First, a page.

Results 1 to 7 of 7

Math Help - Algorithm help

  1. #1
    Newbie
    Joined
    Oct 2009
    Posts
    21

    Algorithm help

    I am terrible with algorithms but here goes

    Suppose one wants to find, for a given list of distinct numbers, the sum of the products of every pair of different numbers in the list. For example, if the list consists of 4, 10, 20, 100 then we would compute 4*10 + 4*20 + 4*100 + 10*100 + 20*100 = 3720

    The task is to write out an algorithm for the above calculation for an arbitrary list of n distinct numbers.

    I am lost and don't know where to begin
    Follow Math Help Forum on Facebook and Google+

  2. #2
    Super Member
    Joined
    Apr 2009
    Posts
    677
    Quote Originally Posted by minkyboodle View Post
    I am terrible with algorithms but here goes

    Suppose one wants to find, for a given list of distinct numbers, the sum of the products of every pair of different numbers in the list. For example, if the list consists of 4, 10, 20, 100 then we would compute 4*10 + 4*20 + 4*100 + 10*100 + 20*100 = 3720

    The task is to write out an algorithm for the above calculation for an arbitrary list of n distinct numbers.

    I am lost and don't know where to begin
    Why didn't you have 10*20?
    Follow Math Help Forum on Facebook and Google+

  3. #3
    Newbie
    Joined
    Oct 2009
    Posts
    21
    because I missed it
    Follow Math Help Forum on Facebook and Google+

  4. #4
    Super Member
    Joined
    Apr 2009
    Posts
    677
    Quote Originally Posted by minkyboodle View Post
    because I missed it
    Algo Hint

    For i = 1 to n-1
    For j = (i+1) to n
    sum = sum + a_i*a_j

    Can you complete?
    Follow Math Help Forum on Facebook and Google+

  5. #5
    Member alunw's Avatar
    Joined
    May 2009
    Posts
    188
    Suppose there were n numbers in the list. Then if you simply multiply all the pairs together, which seems to be what aman_cc is suggesting you have to do n*(n-1)/2 multiplications. So for 10 numbers that would be 45 multiplications. But you can do it with only 11 multiplications and one division like this:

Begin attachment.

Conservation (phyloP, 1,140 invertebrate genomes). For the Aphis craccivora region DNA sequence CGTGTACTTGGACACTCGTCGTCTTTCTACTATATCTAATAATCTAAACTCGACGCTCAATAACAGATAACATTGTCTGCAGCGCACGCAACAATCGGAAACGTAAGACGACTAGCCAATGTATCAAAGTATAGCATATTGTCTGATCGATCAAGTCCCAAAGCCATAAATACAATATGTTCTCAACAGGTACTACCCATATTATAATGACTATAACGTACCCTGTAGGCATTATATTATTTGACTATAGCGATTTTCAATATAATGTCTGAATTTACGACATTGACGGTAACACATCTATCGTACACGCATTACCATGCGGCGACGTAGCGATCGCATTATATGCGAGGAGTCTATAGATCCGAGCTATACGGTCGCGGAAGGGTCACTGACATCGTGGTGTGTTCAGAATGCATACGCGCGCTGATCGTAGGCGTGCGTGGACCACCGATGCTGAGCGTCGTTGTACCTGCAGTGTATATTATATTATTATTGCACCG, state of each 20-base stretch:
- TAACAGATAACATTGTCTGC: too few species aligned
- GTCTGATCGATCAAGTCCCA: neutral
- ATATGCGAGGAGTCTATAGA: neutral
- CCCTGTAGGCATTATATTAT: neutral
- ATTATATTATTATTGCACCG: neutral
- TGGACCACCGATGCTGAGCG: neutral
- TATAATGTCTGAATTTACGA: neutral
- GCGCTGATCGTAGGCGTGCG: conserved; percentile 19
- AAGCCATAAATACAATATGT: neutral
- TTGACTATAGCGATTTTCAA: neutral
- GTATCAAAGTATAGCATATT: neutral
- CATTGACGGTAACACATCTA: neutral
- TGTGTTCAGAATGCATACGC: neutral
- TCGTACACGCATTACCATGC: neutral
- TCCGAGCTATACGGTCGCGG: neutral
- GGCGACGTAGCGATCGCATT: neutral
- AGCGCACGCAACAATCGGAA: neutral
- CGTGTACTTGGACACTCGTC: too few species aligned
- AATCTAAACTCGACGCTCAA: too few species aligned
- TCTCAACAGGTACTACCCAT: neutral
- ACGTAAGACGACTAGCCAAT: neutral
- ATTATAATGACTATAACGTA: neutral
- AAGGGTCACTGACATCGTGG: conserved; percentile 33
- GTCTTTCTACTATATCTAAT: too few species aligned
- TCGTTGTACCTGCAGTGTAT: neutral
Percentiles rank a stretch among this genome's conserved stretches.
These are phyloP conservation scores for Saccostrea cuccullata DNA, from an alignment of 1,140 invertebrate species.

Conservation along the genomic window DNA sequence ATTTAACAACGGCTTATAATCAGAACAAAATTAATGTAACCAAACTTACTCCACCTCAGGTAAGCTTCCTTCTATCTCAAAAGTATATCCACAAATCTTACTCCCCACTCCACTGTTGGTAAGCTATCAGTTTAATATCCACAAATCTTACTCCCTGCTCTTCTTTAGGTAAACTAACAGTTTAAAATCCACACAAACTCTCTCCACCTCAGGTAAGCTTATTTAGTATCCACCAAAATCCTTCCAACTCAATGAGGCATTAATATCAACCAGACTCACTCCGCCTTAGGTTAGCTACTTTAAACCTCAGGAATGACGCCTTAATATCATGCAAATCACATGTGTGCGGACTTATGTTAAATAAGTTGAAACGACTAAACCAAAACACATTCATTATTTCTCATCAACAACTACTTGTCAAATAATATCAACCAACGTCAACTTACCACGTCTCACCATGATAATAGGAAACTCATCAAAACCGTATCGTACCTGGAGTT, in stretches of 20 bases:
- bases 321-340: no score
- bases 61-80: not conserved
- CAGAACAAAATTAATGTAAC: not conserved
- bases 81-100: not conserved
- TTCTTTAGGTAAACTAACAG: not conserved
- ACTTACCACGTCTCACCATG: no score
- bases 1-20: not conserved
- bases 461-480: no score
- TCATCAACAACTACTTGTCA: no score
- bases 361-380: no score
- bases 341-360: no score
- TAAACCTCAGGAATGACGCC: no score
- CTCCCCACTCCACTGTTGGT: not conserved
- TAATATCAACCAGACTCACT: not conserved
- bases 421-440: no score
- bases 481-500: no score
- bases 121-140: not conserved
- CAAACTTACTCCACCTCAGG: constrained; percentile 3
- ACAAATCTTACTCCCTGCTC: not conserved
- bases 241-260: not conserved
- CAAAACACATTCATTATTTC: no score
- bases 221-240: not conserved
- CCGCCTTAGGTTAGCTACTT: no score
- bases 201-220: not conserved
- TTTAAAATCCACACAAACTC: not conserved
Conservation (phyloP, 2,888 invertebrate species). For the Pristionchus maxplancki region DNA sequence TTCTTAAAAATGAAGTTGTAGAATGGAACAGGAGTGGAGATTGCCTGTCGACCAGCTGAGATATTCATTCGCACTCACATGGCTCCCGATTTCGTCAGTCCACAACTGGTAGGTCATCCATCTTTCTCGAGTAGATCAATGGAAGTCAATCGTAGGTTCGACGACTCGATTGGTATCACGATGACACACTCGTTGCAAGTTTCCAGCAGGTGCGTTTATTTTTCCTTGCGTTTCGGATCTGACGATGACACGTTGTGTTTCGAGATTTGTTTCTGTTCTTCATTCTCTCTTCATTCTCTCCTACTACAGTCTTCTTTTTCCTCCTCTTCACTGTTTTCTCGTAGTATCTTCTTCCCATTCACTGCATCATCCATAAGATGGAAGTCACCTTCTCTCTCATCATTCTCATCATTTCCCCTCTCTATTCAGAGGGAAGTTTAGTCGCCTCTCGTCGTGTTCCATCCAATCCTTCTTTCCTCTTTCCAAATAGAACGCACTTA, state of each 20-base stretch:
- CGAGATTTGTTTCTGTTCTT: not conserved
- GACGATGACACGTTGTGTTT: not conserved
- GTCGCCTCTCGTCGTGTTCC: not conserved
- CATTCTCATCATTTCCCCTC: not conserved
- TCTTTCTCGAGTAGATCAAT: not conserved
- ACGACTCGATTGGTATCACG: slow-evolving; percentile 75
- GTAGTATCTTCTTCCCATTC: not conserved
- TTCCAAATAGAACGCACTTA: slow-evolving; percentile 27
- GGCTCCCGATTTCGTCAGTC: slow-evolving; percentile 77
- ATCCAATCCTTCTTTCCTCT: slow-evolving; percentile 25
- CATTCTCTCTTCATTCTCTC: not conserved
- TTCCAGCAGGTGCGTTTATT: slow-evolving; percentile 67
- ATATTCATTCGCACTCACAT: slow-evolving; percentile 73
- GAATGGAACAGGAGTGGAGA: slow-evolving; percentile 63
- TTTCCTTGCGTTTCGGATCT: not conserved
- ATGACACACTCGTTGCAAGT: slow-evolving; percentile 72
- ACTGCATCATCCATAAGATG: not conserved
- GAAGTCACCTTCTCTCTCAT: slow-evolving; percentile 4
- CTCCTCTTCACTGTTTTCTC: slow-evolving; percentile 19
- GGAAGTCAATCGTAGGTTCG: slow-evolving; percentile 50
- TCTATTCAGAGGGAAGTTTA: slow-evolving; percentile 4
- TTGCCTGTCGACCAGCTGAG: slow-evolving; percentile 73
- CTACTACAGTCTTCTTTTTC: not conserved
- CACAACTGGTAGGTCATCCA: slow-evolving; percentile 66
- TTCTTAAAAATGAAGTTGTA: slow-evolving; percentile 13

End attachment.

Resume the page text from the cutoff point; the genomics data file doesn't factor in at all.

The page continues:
Add all the numbers together, and square the result
    Add the squares of all the numbers together.
    Subtract the second number from the first and divide by 2.
    Follow Math Help Forum on Facebook and Google+

  6. #6
    Newbie
    Joined
    Oct 2009
    Posts
    21
    Quote Originally Posted by alunw View Post
    Suppose there were n numbers in the list. Then if you simply multiply all the pairs together, which seems to be what aman_cc is suggesting you have to do n*(n-1)/2 multiplications. So for 10 numbers that would be 45 multiplications. But you can do it with only 11 multiplications and one division like this:
    Add all the numbers together, and square the result
    Add the squares of all the numbers together.
    Subtract the second number from the first and divide by 2.

    so to write that it would be?

    I get what you are saying but I can't figure out how to put it into math writing
    Follow Math Help Forum on Facebook and Google+

  7. #7
    Member alunw's Avatar
    Joined
    May 2009
    Posts
    188
    I think you should try to do a little more work yourself now. In any case I don't know what system you are supposed to be using for writing down your algorithm. I've used a form of the binomial theorem here, or whatever its equivalent for more than two terms is called.
    Why not try to use the same kind of language aman_cc used, but to describe my algorithm instead.
    Follow Math Help Forum on Facebook and Google+

Similar Math Help Forum Discussions

  1. algorithm
    Posted in the Advanced Applied Math Forum
    Replies: 3
    Last Post: January 19th 2010, 02:46 AM
  2. Algorithm
    Posted in the Advanced Math Topics Forum
    Replies: 7
    Last Post: November 22nd 2009, 07:11 AM
  3. algorithm
    Posted in the Math Topics Forum
    Replies: 2
    Last Post: July 16th 2008, 01:29 PM
  4. Algorithm
    Posted in the Discrete Math Forum
    Replies: 1
    Last Post: February 27th 2008, 01:02 PM
  5. gcd algorithm
    Posted in the Discrete Math Forum
    Replies: 1
    Last Post: December 4th 2007, 11:47 PM

Search Tags


/mathhelpforum @mathhelpforum